• Describe a time when you improved the way you work. For example, perhaps you found a way to complete a task more efficiently? (Changing and improving)
  • What have you done to encourage others to question existing practices? How do you support other people’s ideas? How do you enable change and improvement? (Changing and improving)
  • Tell us about a time when you had to analyse and evaluate complex information and competing options before making a decision? (Making effective decisions)
  • Describe a time when you had to choose between several different options to achieve particular result? (Making effective decisions)
  • Tell us about a time when you changed your advice on a particular project policy having considered the financial, technological and/or reputational risks? (Making effective decisions)

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Cluster 2: Engaging People

  • Give us an example of a difficult or sensitive situation that required careful communication? (Leading and communicating)
  • Describe a time when you went through a series of steps to influence an individual or group or people on an important issue? (Leading and communicating)
  • Describe a time when you had to drive change and how you ensured it was communicated and accepted throughout the team? (Leading and communicating)
  • Give us an example of a time when you worked collaboratively with others? (Collaborating and partnering)
  • Talk us through a time when you improved collaborative working between teams and across organisational boundaries to support the business? (Collaborating and partnering)
  • Describe a time when you had to work with someone with a very different viewpoint to your own? (Collaborating and partnering)
  • How do you support your team in building their knowledge base? (Building capability for all)
  • When have you learned something new and been able to communicate it to the wider group? (Building capability for all)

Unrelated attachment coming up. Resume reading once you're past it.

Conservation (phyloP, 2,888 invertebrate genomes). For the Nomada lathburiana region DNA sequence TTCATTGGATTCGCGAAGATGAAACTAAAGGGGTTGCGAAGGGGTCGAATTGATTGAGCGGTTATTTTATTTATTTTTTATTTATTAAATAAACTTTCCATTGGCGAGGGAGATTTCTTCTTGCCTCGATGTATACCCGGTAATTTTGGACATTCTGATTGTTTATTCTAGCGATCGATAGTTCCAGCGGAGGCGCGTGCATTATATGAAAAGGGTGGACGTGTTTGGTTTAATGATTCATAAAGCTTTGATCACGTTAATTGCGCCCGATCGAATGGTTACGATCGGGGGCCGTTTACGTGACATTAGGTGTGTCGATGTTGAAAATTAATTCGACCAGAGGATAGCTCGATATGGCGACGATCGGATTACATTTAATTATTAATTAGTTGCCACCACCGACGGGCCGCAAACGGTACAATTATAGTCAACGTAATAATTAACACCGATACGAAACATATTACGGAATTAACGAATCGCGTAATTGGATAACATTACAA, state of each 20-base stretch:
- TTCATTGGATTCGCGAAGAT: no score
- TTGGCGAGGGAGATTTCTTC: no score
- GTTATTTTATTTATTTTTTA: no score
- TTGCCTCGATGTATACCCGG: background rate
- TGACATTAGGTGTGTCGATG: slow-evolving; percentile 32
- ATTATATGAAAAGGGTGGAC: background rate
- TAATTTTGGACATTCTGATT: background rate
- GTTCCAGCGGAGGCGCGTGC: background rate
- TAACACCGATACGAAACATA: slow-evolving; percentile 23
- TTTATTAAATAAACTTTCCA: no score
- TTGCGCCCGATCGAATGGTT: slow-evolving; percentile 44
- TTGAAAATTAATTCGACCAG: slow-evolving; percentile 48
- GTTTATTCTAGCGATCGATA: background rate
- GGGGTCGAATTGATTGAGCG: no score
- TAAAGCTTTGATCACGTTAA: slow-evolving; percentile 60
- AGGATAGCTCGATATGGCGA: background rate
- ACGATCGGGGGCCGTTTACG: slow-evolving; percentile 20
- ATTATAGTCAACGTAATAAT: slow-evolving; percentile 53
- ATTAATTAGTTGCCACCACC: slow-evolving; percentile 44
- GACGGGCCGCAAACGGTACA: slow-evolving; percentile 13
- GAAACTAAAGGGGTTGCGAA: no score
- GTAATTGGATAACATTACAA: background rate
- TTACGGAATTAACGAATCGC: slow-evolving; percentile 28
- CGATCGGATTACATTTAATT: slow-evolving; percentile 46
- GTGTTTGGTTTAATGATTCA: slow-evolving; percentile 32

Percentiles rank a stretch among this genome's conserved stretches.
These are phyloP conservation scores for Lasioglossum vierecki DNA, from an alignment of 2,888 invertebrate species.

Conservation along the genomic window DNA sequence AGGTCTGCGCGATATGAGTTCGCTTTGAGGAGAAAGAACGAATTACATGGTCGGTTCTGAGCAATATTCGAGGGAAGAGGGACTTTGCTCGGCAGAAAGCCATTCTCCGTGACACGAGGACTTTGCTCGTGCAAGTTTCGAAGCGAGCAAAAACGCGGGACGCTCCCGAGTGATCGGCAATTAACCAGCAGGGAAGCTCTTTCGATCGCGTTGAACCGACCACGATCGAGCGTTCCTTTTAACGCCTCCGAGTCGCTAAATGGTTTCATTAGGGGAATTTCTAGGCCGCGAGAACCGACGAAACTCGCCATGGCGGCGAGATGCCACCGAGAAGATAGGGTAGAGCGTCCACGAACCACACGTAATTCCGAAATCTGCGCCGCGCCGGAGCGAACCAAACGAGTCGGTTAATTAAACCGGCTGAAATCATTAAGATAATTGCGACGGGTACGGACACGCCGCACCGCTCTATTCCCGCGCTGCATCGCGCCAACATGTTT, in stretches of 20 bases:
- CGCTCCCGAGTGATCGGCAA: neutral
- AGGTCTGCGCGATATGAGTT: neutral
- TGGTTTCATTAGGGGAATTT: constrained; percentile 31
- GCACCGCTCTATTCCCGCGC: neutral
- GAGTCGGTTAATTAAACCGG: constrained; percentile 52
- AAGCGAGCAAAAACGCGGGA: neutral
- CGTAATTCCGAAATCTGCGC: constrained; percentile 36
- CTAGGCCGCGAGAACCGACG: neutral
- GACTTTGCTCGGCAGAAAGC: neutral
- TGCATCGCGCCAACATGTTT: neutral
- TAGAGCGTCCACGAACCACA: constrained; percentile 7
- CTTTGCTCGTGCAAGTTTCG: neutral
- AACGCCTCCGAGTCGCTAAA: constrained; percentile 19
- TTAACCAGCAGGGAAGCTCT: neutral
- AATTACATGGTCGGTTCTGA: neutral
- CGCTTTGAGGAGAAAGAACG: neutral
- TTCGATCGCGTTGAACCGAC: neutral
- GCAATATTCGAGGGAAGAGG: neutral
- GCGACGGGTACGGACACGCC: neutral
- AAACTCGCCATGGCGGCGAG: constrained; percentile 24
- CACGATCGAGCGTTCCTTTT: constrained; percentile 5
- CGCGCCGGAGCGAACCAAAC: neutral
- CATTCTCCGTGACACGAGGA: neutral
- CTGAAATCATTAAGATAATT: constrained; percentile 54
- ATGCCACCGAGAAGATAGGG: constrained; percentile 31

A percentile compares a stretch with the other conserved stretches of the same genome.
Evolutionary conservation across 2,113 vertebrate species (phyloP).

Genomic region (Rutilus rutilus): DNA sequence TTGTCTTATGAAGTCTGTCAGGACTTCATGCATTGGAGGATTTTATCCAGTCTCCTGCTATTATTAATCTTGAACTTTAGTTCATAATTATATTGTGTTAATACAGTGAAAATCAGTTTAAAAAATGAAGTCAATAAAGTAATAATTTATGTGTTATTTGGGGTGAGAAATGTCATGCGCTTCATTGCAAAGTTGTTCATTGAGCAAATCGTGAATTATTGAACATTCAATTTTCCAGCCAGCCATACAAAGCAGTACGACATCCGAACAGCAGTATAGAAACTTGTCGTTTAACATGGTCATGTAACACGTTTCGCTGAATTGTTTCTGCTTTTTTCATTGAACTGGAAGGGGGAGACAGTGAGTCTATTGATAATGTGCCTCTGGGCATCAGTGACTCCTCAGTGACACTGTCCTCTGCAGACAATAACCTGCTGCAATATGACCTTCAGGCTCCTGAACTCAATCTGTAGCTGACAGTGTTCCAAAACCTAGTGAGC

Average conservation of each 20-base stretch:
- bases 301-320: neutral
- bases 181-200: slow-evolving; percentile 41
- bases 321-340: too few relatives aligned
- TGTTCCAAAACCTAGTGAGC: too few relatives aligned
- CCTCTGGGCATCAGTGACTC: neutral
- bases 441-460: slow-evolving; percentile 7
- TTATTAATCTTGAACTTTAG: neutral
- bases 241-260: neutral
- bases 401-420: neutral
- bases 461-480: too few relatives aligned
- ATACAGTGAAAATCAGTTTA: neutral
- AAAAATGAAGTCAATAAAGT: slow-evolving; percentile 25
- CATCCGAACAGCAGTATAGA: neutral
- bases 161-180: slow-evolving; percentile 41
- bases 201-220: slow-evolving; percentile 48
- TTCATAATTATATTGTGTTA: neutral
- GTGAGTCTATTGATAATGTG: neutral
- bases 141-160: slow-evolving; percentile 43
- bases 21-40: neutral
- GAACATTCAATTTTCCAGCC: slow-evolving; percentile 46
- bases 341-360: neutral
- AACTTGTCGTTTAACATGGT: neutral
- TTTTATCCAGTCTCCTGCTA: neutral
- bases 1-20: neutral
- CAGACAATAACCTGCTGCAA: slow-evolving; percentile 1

• How do you ensure that you are always striving for innovation and building the capacity for change in your teams? Provide an example when you did this effectively.(Building capability for all)

Cluster 3: Delivering Results

  • Describe a time when you managed competing priorities to produce a project under difficult circumstances? (Delivering at pace)
  • Tell us about a time when you have led a team in a fast-paced environment. How did you manage and maintain motivation and resilience? (Delivering at pace)
  • Tell us about a time where you dealt with a project which had gone off track? (Delivering at pace)
  • Tell us about a time when you identified a process that was inefficient and represented poor value for money? What action did you take? (Delivering value for money)
  • Tell us about a time when you motivated your staff to think about more efficient solutions and use resources to deliver a more cost-effective outcome? (Delivering value for money)
  • Describe a time when you were proactive in finding a solution to a problem encountered by one of your customers? (Managing a quality service)
  • Tell us about a time when you responded to new customer feedback and solved a problem to improve the quality of service to customers? (Managing a quality service)
  • When have you been particularly effective in working with a business partner to deliver on a long-term strategic objective? (Achieving outcomes through delivery partners)
  • How do you ensure that the work you are doing is aligned to the overall objectives of the organisation, continually reflects external challenges, and seizes on opportunities? Please give an example. (Achieving outcomes through delivery partners)